​Alternative Dispute Resolutions & United States Professional Sports
​Alternative Dispute Resolutions & United States Professional Sports

​Alternative Dispute Resolutions & United States Professional Sports

Lead Author(s): PETER OMONDI-OCHIENG

Student Price: Contact us to learn more

An engaging textbook on the U.S Legal system, sports law research and more.

            Table of Contents

Chapter 1: United States Legal System

 A.    Branches of the U.S. Government

 B.     U.S. Court System

 C.     U.S. Legal Process

Chapter 2: Sports Law Research

 A.    Sources of Sports Law Research

 B.     Locating Sports Law Resources

 C.     Case Analysis Method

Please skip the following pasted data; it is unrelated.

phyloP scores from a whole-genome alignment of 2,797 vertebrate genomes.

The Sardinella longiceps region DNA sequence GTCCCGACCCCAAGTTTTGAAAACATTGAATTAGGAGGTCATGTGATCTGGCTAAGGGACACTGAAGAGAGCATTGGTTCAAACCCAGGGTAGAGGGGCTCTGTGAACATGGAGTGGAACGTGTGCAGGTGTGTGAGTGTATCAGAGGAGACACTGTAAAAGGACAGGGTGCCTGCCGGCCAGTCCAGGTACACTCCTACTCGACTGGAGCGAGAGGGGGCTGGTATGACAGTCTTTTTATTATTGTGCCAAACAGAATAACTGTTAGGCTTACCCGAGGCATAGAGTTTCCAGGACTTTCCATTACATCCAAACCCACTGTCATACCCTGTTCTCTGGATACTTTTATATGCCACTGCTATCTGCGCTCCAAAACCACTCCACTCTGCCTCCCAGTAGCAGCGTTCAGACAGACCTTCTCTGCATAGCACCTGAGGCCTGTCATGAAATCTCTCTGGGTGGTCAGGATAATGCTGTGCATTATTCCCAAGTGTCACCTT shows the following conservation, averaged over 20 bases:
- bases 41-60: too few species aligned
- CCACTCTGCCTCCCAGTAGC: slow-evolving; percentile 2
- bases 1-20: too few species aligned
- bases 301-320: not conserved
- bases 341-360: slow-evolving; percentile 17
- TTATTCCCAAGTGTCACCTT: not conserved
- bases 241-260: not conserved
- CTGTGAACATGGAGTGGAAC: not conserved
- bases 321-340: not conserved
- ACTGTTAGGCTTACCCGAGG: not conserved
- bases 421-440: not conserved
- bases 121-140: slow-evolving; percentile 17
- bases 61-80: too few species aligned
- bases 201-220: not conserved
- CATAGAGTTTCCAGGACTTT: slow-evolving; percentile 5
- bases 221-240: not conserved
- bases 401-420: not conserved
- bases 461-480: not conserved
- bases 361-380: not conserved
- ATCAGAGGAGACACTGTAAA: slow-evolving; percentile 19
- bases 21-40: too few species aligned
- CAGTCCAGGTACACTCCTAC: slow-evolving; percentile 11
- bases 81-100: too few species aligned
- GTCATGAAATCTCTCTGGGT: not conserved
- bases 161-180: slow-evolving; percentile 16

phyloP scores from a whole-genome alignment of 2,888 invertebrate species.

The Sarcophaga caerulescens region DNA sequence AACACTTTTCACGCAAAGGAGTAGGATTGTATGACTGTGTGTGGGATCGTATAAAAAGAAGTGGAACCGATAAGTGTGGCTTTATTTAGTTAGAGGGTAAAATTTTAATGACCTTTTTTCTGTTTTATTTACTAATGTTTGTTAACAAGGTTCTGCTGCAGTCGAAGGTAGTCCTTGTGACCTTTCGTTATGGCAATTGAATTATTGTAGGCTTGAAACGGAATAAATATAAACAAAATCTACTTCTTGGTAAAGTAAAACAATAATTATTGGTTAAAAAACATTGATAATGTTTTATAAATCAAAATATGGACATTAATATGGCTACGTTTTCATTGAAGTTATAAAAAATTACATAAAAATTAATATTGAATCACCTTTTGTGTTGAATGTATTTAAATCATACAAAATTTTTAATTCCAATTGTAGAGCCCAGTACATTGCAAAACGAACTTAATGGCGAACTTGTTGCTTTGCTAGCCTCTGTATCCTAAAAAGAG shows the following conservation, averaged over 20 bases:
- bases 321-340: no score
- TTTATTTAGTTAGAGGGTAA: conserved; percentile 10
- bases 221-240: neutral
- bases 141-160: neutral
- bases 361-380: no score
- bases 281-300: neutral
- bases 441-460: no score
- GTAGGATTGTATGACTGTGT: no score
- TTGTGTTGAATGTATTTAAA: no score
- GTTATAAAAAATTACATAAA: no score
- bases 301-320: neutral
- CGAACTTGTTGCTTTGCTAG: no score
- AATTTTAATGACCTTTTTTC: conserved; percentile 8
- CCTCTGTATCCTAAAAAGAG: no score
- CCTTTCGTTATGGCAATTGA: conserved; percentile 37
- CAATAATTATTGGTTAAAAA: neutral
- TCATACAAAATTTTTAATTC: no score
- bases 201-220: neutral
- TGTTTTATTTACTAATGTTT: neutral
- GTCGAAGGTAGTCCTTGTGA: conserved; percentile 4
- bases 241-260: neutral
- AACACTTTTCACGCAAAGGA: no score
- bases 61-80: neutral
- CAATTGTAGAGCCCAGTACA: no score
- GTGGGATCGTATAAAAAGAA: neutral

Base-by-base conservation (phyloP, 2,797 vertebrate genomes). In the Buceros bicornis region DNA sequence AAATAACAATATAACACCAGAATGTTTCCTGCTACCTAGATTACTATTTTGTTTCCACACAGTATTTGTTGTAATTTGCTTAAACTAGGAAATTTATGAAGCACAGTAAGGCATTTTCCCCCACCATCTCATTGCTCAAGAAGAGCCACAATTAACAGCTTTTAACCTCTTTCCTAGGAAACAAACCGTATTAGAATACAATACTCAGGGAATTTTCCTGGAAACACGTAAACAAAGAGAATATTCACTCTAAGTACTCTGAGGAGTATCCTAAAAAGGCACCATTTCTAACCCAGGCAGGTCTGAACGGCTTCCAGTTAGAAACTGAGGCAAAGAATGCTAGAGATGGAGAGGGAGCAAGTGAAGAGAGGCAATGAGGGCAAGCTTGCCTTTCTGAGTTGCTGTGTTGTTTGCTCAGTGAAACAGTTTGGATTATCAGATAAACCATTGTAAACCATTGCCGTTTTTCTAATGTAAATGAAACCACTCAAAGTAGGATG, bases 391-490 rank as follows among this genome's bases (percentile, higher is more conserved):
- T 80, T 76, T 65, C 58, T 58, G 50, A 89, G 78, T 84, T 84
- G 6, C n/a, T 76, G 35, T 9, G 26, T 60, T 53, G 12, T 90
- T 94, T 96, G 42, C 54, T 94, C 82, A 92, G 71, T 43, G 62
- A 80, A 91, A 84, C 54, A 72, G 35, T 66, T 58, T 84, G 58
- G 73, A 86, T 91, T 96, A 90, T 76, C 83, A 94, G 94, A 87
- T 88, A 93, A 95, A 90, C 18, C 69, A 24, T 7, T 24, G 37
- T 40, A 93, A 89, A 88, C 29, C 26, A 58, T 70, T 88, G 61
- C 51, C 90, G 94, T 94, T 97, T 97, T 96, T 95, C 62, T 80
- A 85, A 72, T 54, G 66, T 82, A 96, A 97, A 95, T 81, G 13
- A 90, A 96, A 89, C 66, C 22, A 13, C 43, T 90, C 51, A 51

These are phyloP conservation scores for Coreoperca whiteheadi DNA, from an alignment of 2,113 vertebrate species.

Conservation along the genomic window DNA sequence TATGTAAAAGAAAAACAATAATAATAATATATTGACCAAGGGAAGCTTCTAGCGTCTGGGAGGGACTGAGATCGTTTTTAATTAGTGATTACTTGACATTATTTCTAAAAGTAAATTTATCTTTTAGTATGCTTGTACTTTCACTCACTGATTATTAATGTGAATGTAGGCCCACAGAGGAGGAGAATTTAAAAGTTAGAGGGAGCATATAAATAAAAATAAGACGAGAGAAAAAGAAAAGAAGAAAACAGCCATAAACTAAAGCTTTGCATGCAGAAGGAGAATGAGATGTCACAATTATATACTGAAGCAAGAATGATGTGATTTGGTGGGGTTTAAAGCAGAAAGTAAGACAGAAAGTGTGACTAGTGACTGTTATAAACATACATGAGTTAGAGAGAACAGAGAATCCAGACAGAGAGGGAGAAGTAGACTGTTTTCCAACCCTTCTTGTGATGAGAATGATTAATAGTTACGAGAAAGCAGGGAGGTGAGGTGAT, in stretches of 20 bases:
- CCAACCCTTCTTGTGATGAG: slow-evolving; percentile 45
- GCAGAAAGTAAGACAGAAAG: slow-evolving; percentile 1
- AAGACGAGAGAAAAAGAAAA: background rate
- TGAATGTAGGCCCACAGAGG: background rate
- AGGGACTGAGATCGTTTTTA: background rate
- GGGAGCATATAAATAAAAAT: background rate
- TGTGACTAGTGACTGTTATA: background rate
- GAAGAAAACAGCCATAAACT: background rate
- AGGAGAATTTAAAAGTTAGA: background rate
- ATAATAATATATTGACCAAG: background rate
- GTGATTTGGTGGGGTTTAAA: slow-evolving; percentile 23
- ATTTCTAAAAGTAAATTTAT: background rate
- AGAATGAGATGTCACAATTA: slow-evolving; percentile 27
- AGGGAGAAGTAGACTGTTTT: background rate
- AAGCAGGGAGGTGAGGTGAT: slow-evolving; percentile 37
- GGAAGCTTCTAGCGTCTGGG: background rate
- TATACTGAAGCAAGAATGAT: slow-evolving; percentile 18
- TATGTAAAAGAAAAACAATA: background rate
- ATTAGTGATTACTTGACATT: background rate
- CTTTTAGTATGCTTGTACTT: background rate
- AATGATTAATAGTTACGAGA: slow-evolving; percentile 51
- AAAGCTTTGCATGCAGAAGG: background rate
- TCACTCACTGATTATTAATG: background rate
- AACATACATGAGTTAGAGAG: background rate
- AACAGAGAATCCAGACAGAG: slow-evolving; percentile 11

Chapter 3: United States Professional Sports System

 A.    NFL

 B.     MLB

 C.     NBA

 D.    NHL

 E.     Other Leagues

Chapter 4: Types of Alternative Dispute Resolutions (ADRs)

 A.    Arbitration

 B.     Negotiations

 C.     Mediation

Chapter 5: Laws Governing Alternative Dispute Resolutions

 A.    Federal Arbitration Act of 1925

 B.     Uniform Arbitration Act 1955

 C.     Administrative Dispute Resolution Act of 1998

 D.    Amateur Sports Act of 1978

 E.     ADR in Collective Bargaining Agreements

Chapter 6: Legal Issues in Alternative Dispute Resolutions

 A.    Conduct ADRs

 B.     Contract ADRs

 C.     Doping ADRs

 D.    Rule ADRs

 E.     Salary ADRs

Chapter 7: Maximization Approach

 A.     Revenue Maximization

 B.     Stakeholder Maximization

 C.    Win Maximization

Chapter 8: Student Activities

 A.    Short Lawsuits

 B.    Long Lawsuits

 C.    Practice Questions

 D.    Summary

 E.     Further Readings

​Objectives:

After reading this book, you will be able to: